On Wednesday, I will have been in non-stop travel nomad mode for six months. S I X. That means six months of restricting my wardrobe to fit into a backpack, six months of having to trek to a storage unit in order to swap out seasonal garb, six months of foregoing a few outfits so that I can pack a pillow or a towel or my toiletries, because they have to come with me too.
I don’t want 10 more days of restrictions: I want 365 days of freedom. I want to be able to shop my entire closet, so I don’t have to buy clothes upon landing because Spirit Airlines only allows a purse. That’s where the real challenge lies anyhow: in having the world at your fingertips, but being keen enough to choose wisely.
My most favorite quote, told to my by my brother-in-law, is:
Well, I must be off the charts happy because I want what I have so badly, but I have limited access to it. Or perhaps I want it that much more because I can’t have it.
Either way, I’m ready to have it all with me, in a stable locale, Enter The Slow Life, and settle down.
Did you 10x10 this time around? What were your intentions surrounding the challenge?
A few months ago, someone on a subReddit I follow asked for a yearly capsule. I promised her I’d eventually get to it, and that day is today!
She sent me a link to her Pinterest account to get a sense of her style. I would describe what I saw there are “ladylike, vintage/retro-inspired, and practical.” So I’ve put together my very first…
This wardrobe, save for a corresponding yellow polka dot bikini and some woolen outerwear (hat, gloves, scarf), should help any diva through all 365 days in all weather.
The patterns and styles that I’ve used to create this retro effect are:
The pinup clothing silhouettes are meant to imitate an hourglass, either with a fitted top and fitted bottoms (like a halter and pencil skirt or skinny jeans), a loose top and flowing bottoms (secretary shirt and wide pants) with a tight and/or belted waist, or a combo of loose and tight.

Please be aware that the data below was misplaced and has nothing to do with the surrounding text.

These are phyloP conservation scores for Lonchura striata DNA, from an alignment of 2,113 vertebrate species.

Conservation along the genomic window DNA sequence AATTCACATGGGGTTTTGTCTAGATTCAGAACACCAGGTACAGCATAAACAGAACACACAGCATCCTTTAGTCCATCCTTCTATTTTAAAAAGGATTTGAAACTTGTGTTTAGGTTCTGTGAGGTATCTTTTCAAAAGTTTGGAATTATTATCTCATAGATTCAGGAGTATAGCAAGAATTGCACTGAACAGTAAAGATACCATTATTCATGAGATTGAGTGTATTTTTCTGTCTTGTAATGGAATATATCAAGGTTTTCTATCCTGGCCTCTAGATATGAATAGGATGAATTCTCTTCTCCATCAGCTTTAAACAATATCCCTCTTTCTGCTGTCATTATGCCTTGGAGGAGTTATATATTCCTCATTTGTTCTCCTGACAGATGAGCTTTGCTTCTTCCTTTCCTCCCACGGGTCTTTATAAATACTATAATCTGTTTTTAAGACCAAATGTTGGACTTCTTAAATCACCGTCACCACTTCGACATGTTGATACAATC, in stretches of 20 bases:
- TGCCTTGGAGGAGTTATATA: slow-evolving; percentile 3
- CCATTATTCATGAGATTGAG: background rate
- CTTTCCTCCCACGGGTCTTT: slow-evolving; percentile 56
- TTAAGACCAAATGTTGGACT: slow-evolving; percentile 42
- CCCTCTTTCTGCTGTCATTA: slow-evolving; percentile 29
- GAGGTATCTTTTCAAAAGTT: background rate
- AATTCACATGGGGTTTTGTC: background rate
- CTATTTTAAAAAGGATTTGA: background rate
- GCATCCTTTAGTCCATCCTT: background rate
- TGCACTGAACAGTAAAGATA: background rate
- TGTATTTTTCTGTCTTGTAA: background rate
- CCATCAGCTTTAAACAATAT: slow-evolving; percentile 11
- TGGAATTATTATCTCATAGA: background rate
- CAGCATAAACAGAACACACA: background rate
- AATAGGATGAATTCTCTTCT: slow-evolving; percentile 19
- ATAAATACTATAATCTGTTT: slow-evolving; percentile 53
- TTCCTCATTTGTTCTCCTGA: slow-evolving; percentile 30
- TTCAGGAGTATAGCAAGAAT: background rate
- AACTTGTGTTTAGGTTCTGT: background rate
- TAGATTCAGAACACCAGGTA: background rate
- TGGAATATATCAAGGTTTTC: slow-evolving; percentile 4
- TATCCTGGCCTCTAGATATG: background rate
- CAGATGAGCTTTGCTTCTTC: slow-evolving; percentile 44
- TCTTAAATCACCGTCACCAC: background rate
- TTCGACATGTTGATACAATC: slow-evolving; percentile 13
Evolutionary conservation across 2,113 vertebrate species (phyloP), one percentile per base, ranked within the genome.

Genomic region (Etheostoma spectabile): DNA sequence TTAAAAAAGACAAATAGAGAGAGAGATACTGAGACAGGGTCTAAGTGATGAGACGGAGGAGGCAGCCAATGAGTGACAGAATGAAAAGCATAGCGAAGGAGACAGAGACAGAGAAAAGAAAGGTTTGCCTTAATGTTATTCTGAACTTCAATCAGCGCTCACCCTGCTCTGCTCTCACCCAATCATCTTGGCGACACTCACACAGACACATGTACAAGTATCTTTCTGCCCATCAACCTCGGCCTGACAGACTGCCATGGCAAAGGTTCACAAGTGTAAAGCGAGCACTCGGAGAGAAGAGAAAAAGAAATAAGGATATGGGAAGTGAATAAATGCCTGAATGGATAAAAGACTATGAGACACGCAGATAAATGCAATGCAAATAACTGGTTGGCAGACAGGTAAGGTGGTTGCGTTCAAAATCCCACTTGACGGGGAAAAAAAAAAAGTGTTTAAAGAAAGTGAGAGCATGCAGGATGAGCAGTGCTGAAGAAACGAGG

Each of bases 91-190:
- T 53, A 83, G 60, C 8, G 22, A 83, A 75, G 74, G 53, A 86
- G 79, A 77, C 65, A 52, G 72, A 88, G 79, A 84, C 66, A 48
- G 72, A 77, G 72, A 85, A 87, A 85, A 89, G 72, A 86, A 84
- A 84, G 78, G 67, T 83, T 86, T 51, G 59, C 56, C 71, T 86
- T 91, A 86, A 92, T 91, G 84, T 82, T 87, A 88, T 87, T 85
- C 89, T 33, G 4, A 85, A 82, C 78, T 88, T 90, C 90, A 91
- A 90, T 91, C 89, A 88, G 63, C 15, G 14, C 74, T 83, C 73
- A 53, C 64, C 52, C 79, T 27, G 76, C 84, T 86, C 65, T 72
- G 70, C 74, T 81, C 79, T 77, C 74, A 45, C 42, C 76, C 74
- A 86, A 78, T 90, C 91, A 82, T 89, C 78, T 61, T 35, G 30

As well, I’ve kept the color palette to three colors (white, black, yellow) but I think with a predominantly black & white wardrobe, any other three corresponding colors can be used. The retro gals love strong tones, either saturated and pure—like primary colors, and hot pink—or saturated pastels, like mint, lavender, periwinkle, and blush pink.
Most of these amazing finds are from Miss Candyfloss, Top Vintage, Unique Vintage, Pinup Girl Clothing, Bait Footwear, or an amazing Etsy seller named Violets In May.
I made sure that there was enough great combinations to go the full-year round. Here’s some examples of outfit combos I love for warm weather:
And for colder climes:
I also know that for many of you, work-appropriate outfits are a big concern. So I’ve also gone ahead and create a capsule-within-a-capsule. Here are the pieces that would work in a more conservative office setting:
What do you think?
Is there anything else you’d need for a year?
Any items here you could do without?
From July 17-29th, I participated in a special wardrobe challenge created by Lee of StyleBee called a “10x10,” and in this case, a #Summer10x10. The rules of the challenge are to wear only 10 items for 10 days, with no repeat outfits. These limitations tend to bring forth increased style creativity, mixing items you would’ve never thought to match together before. It’s fun, and it gets your fashion brain wheels turning. Also, summer is my fav season for dressing, so, easy sell!